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Publication numberUS6482438 B1
Publication typeGrant
Application numberUS 09/348,948
Publication dateNov 19, 2002
Filing dateJul 7, 1999
Priority dateDec 24, 1998
Fee statusLapsed
Also published asCA2356897A1, CN1335787A, EP1144065A1, WO2000038811A1
Publication number09348948, 348948, US 6482438 B1, US 6482438B1, US-B1-6482438, US6482438 B1, US6482438B1
InventorsHardev Singh, Andrew Theophilus, Robert William Lancaster
Original AssigneeSmithkline Beecham Corporation
Export CitationBiBTeX, EndNote, RefMan
External Links: USPTO, USPTO Assignment, Espacenet
Apparatus and process for preparing crystalline particles
US 6482438 B1
Abstract
There is provided according to the present invention a process for preparing crystalline particles, especially particles of a pharmaceutical or carrier substance suitable for inhalation therapy, in addition to apparatus for the preparation of such particles.
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Claims(18)
What is claimed is:
1. A process for preparing crystalline particles of substance which comprises mixing in a continuous flow cell in the presence of ultrasonic radiation a flowing solution of the substance in a liquid solvent with a flowing liquid antisolvent for said substance which is miscible with the liquid solvent, and collecting the resultant crystalline particles generated.
2. An apparatus for preparing crystalline particles of a substance which comprises
(i) a first reservoir of said substance dissolved in a liquid solvent;
(ii) a second reservoir of liquid antisolvent for said substance which is miscible with the liquid solvent;
(iii) a mixing chamber having first and second inlet ports and an outlet port;
(iv) means for delivering the contents of the first and second reservoirs to the mixing chamber via the first and second inlet ports respectively at independent controlled flow rate;
(v) a source of ultrasonic radiation located in the vicinity of the first inlet; and
(vi) means for collecting particles suspended in the liquid discharged from the mixing chamber at the outlet port.
3. An apparatus according to claim 2 further comprising means to mix the liquids delivered to the mixing chamber via the first and second inlets.
4. An apparatus according to claim 3 wherein the mixing means comprises a stirrer.
5. An apparatus according to claim 2 wherein the means for delivering the contents of the first and second reservoirs to the mixing chamber via the first and second inlet ports respectively at independent controlled flow rate comprises one or more pumps.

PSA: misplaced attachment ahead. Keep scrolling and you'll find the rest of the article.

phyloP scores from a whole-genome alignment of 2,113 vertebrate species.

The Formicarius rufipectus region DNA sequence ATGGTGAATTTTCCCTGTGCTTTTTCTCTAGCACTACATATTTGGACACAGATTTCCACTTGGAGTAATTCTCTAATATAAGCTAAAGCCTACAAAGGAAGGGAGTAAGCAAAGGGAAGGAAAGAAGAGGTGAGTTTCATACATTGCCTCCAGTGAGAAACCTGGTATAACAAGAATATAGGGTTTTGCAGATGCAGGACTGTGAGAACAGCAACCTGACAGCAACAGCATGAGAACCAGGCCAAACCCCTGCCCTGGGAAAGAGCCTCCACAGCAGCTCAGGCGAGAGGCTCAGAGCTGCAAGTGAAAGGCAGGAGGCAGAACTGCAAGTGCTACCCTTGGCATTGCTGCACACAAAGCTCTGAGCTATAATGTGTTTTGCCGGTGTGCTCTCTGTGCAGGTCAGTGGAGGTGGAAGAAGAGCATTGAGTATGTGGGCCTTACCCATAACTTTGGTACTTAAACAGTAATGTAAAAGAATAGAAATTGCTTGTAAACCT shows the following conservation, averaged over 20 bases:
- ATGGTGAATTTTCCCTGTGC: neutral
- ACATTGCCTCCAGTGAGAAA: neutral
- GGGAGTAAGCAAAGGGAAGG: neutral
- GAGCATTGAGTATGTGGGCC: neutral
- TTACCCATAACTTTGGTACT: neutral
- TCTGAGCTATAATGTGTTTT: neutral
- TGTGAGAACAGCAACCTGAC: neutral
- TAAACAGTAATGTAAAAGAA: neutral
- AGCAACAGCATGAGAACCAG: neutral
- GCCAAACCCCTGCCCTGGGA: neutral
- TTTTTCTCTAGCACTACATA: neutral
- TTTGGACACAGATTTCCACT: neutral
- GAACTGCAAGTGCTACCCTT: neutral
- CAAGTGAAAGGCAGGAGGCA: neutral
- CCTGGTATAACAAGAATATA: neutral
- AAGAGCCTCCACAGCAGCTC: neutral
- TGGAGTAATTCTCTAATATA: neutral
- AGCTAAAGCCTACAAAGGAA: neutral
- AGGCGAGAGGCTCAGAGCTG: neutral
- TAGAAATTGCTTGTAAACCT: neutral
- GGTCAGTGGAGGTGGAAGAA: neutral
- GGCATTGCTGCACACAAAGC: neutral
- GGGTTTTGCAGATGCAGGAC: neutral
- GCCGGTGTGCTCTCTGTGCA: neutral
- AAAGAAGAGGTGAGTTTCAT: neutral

6. An apparatus according to claim 2 wherein the outlet port is disposed above the inlet ports in the mixing chamber such that the liquid in the mixing chamber flows from a lower to a higher point in the chamber before exiting.
7. An apparatus according to claim 2 wherein the mixing chamber is substantially circular in section and the first and second inlet ports are disposed diametrically opposite each other and at the same height relative to the base of the mixing chamber.
8. An apparatus according to claim 2 wherein the means for collecting particles suspended in the liquid discharged from the mixing chamber at the outlet port comprises a filter.
9. A process for preparing crystalline particles of substance which comprises mixing in a continuous flow cell in the presence of ultrasonic radiation a flowing solution of the substance in a liquid solvent with a flowing liquid antisolvent for said substance which is miscible with the liquid solvent, and collecting the resultant crystalline particles generated, which process comprises the steps of:
(a) providing an apparatus for preparing crystalline particles of a substance which comprises
(i) a first reservoir of said substance dissolved in a liquid solvent;
(ii) a second reservoir of liquid antisolvent for said substance which is miscible with the liquid solvent;
(iii) a mixing chamber having first and second inlet ports and an outlet port;
(iv) means for delivering the contents of the first and second reservoirs to the mixing chamber via the first and second inlet ports respectively at independent controlled flow rate;
(v) a source of ultrasonic radiation located in the vicinity of the first inlet; and